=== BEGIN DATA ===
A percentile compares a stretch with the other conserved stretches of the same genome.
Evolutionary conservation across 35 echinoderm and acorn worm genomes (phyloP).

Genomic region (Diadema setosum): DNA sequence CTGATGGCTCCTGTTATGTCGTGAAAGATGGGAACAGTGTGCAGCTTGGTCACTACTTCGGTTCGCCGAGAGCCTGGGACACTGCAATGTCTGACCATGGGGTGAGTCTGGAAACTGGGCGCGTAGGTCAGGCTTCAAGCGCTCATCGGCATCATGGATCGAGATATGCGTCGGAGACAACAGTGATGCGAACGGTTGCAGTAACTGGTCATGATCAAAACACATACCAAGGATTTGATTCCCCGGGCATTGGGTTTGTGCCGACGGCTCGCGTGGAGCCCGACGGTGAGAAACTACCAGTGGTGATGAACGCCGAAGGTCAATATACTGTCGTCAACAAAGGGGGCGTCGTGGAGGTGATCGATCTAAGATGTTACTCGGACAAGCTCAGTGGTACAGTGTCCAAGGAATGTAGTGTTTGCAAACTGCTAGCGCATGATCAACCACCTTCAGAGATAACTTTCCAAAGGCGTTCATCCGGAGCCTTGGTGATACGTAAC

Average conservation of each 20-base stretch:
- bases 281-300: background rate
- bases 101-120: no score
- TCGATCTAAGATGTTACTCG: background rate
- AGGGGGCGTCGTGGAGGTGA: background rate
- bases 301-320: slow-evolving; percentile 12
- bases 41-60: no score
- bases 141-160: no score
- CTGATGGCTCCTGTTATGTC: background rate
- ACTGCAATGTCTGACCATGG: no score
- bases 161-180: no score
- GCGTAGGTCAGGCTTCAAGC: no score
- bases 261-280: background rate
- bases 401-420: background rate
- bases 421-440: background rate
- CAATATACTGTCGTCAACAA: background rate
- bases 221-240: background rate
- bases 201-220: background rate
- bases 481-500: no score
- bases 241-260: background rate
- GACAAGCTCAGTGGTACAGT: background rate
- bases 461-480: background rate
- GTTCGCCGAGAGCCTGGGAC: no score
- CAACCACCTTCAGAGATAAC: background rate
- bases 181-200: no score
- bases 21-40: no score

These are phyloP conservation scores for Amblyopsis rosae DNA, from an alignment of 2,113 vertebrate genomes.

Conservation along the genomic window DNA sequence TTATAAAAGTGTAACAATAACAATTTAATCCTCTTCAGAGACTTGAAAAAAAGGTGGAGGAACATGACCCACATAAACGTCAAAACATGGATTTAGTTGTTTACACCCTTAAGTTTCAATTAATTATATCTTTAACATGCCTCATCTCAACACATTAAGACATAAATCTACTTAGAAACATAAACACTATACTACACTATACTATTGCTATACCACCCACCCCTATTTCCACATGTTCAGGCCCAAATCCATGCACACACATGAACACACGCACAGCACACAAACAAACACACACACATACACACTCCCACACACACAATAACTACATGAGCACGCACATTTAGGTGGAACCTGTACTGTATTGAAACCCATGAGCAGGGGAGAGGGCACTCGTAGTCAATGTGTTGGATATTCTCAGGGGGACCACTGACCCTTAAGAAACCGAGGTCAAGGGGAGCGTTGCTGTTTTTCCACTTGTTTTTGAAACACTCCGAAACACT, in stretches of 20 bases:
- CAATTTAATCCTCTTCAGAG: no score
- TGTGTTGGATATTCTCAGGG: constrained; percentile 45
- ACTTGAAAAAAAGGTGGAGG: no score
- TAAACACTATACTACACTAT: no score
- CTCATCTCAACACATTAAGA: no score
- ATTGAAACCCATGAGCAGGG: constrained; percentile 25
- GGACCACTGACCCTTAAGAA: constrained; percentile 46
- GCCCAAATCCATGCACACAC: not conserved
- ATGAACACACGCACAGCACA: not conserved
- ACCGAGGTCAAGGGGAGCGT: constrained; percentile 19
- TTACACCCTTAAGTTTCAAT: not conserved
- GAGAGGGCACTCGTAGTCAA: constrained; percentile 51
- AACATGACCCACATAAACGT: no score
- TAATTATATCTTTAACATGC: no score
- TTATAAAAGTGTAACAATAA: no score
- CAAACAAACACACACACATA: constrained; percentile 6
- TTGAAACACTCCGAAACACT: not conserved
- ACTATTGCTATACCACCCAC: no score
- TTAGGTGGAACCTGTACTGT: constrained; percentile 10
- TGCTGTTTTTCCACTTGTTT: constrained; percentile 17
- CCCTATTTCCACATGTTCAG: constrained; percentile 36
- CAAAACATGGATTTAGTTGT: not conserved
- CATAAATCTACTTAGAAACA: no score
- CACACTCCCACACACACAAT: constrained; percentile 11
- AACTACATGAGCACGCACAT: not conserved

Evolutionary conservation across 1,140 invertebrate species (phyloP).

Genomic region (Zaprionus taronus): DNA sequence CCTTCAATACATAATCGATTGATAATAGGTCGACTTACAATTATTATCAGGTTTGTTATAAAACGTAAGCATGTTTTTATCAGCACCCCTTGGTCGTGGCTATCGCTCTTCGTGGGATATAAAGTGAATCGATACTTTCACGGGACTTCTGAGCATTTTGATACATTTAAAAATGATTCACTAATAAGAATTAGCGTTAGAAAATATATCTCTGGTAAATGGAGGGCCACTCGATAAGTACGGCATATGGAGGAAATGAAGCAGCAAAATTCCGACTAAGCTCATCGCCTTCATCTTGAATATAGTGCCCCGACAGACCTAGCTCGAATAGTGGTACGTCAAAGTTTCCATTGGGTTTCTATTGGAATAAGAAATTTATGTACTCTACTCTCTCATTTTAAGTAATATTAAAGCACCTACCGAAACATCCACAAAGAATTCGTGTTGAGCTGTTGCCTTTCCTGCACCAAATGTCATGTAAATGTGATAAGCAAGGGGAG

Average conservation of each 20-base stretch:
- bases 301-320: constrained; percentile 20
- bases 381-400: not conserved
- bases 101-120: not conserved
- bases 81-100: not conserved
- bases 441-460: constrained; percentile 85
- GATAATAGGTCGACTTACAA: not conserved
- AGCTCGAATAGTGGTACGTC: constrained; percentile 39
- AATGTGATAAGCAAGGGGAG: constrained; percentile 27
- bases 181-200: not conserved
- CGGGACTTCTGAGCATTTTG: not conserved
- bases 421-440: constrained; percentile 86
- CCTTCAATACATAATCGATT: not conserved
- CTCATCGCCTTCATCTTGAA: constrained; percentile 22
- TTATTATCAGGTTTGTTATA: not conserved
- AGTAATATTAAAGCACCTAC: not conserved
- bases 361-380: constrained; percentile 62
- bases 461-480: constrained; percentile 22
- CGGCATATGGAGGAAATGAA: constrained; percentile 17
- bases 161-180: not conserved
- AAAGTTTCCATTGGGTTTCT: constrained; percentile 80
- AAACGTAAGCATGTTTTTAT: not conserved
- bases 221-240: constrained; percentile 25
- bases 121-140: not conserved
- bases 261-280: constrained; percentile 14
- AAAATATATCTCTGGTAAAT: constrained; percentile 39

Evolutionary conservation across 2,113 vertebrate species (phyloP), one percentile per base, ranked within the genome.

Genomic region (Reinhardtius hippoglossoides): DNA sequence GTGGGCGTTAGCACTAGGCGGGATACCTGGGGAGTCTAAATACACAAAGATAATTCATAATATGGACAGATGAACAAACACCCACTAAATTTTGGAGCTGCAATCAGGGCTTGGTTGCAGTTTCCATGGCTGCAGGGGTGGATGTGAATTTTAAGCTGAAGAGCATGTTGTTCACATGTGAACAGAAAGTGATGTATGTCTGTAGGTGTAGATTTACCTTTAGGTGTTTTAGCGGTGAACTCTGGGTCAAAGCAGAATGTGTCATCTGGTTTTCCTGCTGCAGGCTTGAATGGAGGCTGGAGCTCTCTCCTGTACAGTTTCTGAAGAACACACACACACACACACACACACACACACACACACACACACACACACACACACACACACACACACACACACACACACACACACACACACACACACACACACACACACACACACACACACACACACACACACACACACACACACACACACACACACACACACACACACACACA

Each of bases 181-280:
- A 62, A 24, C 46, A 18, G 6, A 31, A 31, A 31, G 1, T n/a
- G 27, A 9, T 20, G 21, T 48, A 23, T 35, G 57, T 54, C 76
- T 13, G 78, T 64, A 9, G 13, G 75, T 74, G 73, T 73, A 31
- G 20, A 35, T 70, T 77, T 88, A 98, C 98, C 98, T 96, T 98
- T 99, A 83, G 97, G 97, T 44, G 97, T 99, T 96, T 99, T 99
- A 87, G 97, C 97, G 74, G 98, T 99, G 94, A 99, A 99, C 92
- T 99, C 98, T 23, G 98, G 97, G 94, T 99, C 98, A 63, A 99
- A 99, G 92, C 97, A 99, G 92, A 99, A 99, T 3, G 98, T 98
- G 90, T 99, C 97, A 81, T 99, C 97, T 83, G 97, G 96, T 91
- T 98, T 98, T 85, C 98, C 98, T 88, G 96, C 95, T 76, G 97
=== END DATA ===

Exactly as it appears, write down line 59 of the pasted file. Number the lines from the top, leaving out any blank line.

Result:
Average conservation of each 20-base stretch: